6. Decide what you would like to give each person. There are three main ways of giving things to people. You can give a beneficiary something specific. For example, you can say, “I give any home I am living in when I die to my partner Alex”.
Or you can give people things in percentages. For example, you can say “I give 50% of my property to my sister Nadine Wong, 30% to my brother John Wong, 10% to my friend Sophie Beaumont, and 10% to the organization known as Pacific Foundation for Minority Equality. The third way to give away things is a combination of the first two: give some people specific things and divide the rest of your estate into percentages.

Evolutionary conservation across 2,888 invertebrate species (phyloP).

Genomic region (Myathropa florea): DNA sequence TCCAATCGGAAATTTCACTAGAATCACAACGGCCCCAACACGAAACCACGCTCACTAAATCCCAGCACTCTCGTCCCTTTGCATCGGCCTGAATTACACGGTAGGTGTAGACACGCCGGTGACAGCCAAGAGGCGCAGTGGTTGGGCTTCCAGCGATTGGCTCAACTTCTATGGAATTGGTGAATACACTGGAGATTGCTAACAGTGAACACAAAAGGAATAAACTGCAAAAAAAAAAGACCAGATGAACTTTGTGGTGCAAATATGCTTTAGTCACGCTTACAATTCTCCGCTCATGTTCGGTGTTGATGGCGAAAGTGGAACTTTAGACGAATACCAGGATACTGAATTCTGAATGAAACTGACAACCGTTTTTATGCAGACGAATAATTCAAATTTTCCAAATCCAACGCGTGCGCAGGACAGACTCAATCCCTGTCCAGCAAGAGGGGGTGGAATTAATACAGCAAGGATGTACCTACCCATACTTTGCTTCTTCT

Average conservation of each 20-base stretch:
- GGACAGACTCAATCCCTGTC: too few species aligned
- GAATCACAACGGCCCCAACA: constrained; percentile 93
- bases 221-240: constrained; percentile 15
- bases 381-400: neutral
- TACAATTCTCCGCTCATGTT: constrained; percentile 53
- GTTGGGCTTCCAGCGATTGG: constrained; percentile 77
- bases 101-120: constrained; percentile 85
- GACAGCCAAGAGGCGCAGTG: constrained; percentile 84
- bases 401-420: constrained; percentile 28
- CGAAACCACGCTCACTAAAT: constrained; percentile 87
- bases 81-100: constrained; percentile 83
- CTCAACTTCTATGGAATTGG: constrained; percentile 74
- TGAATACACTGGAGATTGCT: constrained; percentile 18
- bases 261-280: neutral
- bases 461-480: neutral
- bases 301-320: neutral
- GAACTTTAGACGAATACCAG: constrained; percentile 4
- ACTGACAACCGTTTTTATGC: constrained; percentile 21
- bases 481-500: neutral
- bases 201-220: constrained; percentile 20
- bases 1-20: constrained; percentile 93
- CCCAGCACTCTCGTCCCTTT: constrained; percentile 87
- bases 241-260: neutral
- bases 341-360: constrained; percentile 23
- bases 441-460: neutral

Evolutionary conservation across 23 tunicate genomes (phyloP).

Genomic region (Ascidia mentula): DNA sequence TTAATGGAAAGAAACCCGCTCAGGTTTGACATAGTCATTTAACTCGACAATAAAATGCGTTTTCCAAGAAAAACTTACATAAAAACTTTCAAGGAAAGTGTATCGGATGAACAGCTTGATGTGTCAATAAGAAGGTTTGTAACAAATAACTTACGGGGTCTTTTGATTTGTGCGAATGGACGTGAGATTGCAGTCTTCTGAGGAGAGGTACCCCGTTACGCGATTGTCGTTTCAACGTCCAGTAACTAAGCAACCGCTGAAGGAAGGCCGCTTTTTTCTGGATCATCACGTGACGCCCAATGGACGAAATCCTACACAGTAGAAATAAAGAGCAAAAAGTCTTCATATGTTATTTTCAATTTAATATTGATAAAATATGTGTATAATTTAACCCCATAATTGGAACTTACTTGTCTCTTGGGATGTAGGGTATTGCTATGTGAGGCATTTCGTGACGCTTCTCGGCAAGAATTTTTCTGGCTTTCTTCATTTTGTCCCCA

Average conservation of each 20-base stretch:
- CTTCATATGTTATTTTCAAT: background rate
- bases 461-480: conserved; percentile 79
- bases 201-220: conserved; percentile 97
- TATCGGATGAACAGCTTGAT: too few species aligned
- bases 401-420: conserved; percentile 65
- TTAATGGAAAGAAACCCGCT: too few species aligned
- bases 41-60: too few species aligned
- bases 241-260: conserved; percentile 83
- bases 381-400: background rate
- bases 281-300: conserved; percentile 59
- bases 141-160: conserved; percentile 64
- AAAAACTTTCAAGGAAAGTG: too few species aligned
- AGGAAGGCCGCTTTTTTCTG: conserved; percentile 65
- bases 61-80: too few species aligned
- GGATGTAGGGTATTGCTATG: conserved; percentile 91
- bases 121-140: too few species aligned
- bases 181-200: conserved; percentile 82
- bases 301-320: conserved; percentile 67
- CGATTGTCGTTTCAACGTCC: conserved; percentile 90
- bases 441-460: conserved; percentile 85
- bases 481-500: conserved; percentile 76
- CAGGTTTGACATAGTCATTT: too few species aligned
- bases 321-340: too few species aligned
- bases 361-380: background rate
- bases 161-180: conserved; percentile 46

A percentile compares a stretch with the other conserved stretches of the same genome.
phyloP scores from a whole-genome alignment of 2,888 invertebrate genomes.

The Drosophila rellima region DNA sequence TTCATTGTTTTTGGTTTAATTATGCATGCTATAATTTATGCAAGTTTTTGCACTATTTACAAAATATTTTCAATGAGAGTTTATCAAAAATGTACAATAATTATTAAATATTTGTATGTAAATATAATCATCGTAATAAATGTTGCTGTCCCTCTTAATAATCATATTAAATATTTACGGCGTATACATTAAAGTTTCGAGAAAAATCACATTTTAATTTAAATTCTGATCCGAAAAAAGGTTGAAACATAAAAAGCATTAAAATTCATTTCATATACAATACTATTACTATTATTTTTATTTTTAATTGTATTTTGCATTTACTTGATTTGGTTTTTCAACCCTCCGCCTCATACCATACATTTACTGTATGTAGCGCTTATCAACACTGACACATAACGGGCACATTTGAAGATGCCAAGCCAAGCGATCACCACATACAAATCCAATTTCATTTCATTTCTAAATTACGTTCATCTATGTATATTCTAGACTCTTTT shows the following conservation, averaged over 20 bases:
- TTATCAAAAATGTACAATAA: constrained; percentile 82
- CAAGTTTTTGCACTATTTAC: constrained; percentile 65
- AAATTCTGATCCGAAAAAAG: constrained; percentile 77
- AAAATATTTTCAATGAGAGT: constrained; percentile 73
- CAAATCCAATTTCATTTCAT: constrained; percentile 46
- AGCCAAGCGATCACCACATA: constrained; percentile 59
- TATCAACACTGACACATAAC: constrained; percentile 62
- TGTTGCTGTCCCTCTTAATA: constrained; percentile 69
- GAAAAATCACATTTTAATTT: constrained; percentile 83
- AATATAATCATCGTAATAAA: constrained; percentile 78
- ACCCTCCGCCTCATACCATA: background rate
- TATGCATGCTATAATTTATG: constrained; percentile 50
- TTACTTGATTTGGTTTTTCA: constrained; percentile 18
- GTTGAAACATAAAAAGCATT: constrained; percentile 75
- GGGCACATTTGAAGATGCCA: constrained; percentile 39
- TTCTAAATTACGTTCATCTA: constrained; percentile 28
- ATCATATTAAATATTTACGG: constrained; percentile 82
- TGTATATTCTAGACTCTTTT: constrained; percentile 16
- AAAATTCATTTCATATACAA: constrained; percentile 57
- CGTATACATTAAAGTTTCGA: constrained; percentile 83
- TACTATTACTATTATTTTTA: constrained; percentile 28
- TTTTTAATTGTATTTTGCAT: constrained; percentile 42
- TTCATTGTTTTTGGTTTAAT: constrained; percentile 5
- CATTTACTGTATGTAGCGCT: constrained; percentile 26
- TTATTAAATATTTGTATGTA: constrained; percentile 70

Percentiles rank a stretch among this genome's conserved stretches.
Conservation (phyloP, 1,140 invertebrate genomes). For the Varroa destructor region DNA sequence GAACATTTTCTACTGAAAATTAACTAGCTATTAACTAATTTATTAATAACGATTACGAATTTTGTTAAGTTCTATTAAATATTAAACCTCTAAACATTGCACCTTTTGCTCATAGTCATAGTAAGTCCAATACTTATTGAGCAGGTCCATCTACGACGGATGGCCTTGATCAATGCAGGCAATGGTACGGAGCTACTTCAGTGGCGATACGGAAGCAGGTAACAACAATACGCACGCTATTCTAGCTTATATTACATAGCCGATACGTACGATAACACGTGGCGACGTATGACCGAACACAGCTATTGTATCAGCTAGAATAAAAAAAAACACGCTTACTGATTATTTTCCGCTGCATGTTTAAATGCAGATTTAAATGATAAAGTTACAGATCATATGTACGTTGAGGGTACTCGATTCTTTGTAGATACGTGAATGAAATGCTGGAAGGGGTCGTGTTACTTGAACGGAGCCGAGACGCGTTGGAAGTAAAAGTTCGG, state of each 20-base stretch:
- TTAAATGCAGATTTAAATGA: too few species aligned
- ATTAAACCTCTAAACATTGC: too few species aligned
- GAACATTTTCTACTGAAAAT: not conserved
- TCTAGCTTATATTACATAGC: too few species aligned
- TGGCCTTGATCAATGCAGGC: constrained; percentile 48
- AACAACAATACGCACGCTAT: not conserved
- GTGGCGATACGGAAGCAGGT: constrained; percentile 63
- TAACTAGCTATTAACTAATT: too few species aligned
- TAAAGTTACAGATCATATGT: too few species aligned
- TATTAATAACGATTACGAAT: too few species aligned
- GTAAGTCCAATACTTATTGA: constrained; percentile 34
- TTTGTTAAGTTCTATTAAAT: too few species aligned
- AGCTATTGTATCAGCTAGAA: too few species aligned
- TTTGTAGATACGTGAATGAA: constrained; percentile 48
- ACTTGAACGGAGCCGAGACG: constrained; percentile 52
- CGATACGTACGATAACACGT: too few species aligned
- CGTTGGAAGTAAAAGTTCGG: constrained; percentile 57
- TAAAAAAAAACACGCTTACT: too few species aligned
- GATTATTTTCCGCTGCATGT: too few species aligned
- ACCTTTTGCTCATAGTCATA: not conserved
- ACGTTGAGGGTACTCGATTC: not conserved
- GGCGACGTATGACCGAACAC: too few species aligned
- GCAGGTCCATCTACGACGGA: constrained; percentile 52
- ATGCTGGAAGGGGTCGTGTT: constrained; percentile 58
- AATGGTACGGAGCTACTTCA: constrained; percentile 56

7. If you have children under 19, decide who you want to be guardian of your children if you die.
8. If any of your beneficiaries are under 19, decide who you want to look after the money for them till they are 19. The person who looks after the money is called a “Trustee”. Think about whether you would want the Trustee to keep the money untouched till the children turn 19, or whether the Trustee can spend it for the children’s benefit while they are minors.
9. Think about what you would like to have done with your body, and what kind of service or celebration you would like to have.
Does My Will Cover Everything I Own?
No. There are four main exceptions to the rule that your will governs what happens to your property after you die.